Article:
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MinstryCPA Special Topic: Who is Qualified for Social Security Benefits?

Question:

I am nearing retirement age, and hoping to collect Social Security once I reach full retirement age (FRA). I have worked for a few years recently, but never had a full-time job before that. I have never been disabled. How will I know whether I have earned enough income subject to Social Security tax to collect benefits when I retire?

Answer:

In order to be eligible to receive Social Security benefits, you need to accumulate 40 work credits. According to the Social Security Administration, "In 2013, you receive one credit for each $1,160 of earnings, up to the maximum of four credits per year." Each year, the amount of earnings required for a credit is adjusted based on nationwide average earnings. An individual with 10 years of work, earning at least 4 quarters worth of the minimum income required per year, will earn 40 credits and be eligible for benefits.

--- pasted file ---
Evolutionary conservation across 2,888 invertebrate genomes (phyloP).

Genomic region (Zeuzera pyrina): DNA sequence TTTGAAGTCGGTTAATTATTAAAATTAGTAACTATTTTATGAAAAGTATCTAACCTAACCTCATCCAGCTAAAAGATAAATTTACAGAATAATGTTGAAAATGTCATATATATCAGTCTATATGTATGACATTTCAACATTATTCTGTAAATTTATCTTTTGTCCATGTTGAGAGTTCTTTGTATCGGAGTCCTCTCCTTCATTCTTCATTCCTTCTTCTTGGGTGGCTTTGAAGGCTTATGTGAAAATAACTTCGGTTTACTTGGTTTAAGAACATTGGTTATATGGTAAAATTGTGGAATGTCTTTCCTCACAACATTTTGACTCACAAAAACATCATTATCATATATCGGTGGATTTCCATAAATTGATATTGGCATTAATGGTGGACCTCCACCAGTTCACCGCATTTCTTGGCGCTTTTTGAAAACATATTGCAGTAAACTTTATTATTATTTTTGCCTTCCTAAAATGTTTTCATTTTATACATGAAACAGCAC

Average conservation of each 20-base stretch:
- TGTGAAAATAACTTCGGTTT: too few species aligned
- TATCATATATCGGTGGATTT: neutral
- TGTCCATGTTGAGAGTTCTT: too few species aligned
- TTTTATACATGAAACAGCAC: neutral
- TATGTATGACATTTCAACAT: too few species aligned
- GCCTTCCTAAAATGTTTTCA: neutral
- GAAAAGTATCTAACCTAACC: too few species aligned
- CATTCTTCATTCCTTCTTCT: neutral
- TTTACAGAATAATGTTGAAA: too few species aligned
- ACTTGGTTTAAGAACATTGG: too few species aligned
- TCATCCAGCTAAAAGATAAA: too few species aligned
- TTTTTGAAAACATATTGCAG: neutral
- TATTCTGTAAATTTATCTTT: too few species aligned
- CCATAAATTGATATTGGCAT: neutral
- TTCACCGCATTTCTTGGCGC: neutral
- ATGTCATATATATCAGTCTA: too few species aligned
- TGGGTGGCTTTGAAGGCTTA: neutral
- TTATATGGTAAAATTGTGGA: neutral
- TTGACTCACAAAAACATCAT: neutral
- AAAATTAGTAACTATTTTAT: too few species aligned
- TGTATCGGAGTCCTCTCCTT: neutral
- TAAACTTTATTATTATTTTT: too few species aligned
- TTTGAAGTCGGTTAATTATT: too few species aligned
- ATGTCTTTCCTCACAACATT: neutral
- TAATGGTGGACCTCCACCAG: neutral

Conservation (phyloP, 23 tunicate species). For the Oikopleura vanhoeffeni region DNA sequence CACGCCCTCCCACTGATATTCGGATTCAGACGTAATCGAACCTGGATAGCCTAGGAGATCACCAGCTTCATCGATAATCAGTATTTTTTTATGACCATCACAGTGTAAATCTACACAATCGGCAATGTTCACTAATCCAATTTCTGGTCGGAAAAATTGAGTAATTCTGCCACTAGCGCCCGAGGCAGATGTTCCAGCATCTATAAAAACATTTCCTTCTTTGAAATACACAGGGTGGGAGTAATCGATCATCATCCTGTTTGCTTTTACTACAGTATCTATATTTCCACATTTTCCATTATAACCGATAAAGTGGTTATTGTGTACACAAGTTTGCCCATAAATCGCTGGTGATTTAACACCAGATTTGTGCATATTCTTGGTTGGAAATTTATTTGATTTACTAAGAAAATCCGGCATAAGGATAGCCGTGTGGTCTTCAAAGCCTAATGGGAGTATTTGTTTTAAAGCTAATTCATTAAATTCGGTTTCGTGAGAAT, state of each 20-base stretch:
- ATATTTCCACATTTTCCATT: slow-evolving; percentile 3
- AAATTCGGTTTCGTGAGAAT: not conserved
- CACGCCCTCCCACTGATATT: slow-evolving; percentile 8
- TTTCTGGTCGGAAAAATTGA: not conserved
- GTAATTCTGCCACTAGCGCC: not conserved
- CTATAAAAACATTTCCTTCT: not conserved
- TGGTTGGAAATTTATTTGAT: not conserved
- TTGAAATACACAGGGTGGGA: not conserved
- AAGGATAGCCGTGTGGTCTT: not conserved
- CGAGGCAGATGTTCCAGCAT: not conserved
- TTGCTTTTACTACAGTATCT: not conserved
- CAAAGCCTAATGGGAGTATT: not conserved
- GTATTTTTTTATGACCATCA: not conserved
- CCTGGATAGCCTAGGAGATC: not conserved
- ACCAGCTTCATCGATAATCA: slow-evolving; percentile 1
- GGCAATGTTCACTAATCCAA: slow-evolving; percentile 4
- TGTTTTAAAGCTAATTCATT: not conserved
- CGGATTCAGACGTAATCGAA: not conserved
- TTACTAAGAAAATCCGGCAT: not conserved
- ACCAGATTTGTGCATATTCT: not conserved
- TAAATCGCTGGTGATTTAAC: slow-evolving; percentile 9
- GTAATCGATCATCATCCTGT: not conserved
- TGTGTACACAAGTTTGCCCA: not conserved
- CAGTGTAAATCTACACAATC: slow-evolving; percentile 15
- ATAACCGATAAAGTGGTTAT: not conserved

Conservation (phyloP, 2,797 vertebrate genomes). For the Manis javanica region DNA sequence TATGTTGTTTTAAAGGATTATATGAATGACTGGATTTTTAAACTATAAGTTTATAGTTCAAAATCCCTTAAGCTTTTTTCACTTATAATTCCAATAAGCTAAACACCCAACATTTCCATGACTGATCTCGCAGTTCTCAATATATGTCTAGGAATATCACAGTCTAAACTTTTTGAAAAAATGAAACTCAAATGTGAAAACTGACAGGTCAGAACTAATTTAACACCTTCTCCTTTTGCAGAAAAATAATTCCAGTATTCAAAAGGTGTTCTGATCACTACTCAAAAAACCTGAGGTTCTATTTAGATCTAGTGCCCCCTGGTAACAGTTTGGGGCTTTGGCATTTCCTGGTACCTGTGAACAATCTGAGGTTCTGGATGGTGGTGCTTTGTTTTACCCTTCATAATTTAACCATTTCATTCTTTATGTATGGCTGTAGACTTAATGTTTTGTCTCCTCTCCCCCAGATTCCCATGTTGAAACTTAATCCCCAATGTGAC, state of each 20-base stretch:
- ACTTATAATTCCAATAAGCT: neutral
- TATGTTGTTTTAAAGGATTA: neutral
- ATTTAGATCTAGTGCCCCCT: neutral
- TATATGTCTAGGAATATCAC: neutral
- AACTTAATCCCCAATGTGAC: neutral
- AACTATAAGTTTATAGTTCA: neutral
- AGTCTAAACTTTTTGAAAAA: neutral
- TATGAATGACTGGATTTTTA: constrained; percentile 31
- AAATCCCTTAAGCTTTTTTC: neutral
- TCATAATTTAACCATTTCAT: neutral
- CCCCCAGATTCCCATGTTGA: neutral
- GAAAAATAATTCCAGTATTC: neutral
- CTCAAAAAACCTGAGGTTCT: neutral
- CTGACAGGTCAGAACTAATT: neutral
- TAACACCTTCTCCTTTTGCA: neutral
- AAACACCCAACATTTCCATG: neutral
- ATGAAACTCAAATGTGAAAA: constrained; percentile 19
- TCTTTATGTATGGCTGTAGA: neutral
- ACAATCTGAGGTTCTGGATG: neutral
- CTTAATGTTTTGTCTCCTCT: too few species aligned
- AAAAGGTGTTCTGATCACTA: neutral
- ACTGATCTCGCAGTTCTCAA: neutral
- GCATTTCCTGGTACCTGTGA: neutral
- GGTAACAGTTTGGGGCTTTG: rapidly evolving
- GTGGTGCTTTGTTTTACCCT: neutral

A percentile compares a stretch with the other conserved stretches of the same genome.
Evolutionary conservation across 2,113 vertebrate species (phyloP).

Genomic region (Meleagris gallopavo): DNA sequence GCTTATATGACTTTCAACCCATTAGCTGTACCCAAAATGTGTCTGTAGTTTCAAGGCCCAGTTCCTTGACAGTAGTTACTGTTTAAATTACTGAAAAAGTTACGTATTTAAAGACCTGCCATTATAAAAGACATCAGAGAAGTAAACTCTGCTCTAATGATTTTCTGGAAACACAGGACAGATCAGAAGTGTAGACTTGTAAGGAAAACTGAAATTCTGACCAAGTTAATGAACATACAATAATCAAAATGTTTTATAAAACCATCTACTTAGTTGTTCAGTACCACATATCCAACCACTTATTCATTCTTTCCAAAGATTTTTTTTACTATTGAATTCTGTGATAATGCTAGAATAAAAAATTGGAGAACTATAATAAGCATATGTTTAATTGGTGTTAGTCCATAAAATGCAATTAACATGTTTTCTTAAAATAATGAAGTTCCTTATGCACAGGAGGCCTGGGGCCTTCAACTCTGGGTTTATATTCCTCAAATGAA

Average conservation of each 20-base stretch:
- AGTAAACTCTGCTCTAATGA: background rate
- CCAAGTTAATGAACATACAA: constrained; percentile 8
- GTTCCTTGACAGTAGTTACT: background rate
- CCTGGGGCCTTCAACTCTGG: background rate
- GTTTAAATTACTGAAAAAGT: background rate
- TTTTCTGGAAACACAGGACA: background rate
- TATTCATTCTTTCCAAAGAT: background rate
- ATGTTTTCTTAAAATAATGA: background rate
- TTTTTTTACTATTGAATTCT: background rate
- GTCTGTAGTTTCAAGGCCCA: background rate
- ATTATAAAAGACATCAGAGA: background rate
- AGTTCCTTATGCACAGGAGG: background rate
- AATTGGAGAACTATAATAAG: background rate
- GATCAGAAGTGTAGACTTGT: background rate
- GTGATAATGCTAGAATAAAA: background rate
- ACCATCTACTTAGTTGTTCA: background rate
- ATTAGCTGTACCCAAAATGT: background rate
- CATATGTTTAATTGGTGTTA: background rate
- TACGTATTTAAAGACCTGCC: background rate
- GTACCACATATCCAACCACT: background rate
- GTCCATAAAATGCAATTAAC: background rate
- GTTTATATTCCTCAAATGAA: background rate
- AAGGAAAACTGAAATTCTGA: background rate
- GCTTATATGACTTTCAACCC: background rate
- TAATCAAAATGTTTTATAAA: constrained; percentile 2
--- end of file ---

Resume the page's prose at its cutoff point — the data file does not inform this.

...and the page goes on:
While an individual cannot earn more credits above $4,640 in a year, the amount of benefits is based on full earnings for the year. Essentially, while higher income cannot lead to more than 4 credits, it will lead to higher benefits once an individual becomes eligible and begins to collect. As is the case with our other posts on the topic of Social Security, individuals who are disabled, survivors, dependent children, and others in special circumstances may fall under other guidelines. 

Source: Social Security: Retirement Benefits

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